iPhone: GPS vs. Triangulation vs. WLAN – Wrong location due to WLAN / WiFi

Location with WLAN switched on

Knowing where you are is one of the essential things in urban life and web 2.0. Some weeks ago, I was using Google Maps on my iPhone. And guess what, it was locating me at a completely wrong position. Instead of being located at my new offices location, the iPhone located me 1 km north-east, at my old offices location. And judging it from the size of the blue circle around the location, it was pretty sure it would be right. Well, how could this be?

Since the introduction of the iPhone, almost all phone manufacturers provide some kind of functionality to locate yourself. Though many of us think this is always done by using the well-known GPS, this is is not really true. Even in case a mobile phone has a GPS receiver, is it not 100% sure that it can be used to determine your position. GPS tracks down your position by connecting to satellites. But you need a connection to at least 3 GPS satellites, to get some meaningful information on your position.This works best, when the phone is located under a clear sky. In cities or even houses, this is not really possible. So there is a fallback solution called „Assisted GPS“ (AGPS). This simply means: In case it takes too long to find a real GPS connection, there are some fallback meachanisms.

The first fallback is called „triangulation“. When a mobile phone is connected to a network, it is always connected to a signal providers antenna. Depending on the signal strength, you can determine how far the phone is away from that antenna. If in reach of three different antennas, the phone can approximate where it is located. It still does not know EXACTLY where it is, but it can make an educated guess.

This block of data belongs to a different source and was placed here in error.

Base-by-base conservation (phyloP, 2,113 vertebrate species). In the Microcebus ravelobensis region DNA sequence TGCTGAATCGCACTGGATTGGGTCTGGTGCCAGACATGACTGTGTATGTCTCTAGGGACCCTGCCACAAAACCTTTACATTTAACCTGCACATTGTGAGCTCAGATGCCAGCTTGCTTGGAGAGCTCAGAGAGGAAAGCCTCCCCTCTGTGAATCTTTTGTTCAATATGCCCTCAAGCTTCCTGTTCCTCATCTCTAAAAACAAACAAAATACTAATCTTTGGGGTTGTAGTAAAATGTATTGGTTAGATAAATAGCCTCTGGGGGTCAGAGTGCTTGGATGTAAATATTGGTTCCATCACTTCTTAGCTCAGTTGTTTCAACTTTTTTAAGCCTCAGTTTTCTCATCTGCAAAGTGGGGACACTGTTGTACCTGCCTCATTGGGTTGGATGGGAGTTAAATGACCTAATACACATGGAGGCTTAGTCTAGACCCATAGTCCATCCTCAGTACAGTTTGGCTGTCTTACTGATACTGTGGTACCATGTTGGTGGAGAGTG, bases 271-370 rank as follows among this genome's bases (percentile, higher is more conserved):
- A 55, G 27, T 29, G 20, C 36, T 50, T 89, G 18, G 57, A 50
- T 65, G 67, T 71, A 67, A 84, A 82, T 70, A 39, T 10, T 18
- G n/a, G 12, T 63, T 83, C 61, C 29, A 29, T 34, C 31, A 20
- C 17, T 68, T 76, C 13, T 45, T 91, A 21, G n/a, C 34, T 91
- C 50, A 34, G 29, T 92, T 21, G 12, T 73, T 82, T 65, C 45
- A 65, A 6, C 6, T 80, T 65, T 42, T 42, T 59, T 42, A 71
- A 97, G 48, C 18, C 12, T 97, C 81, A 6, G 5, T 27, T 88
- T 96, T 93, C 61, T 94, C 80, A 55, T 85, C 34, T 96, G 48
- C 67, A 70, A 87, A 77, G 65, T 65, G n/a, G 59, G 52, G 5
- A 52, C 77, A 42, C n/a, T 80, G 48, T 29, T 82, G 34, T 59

The second fallback is wi-fi (WLAN). Most modern mobile phones support these wireless network connections and always scan for available WLAN networks. This is great for positioning: If you are in reach of a WLAN hotspot and you know where this WLAN hotspot is located, you know where you are. When Google was sending around his streetview cars in Germany, it was also detecting wireless networks – and mapping their global position. So with this data, you can also make an educated guess where you are. It is even more accurate than the „triangulation“ explained before,  since the signal reach of a WLAN is much less (200m?) than a mobile phone providers triangulation area (~2km).

Location with WLAN switched off (only Triangulation used)

Where it breaks
The only problem: A network providers antenna is always located at the same position. WiFi routers might not. Last spring we moved office. The new building is built with a lot of steal, not really good for signals coming through. So there is a very bad GPS connection, the phone connection is also not so well. So my iPhone falls back to WLAN detection. Looks like on my iPhones „World WLAN map“ my office WLAN is still located at our old location and they did not do any updates so far.

So the whole fall-back plan is working fine, until people move house/office and take their WLAN routers with them. Let’s hope that the iPhone software is clever enough to trust the „more accurate“ WLAN data only in case its‘ estimated location is WITHIN the „less accurate“ triangulation location. – Otherwise you and your WLAN router might move to Japan, and your iPhone still thinks it is located at home.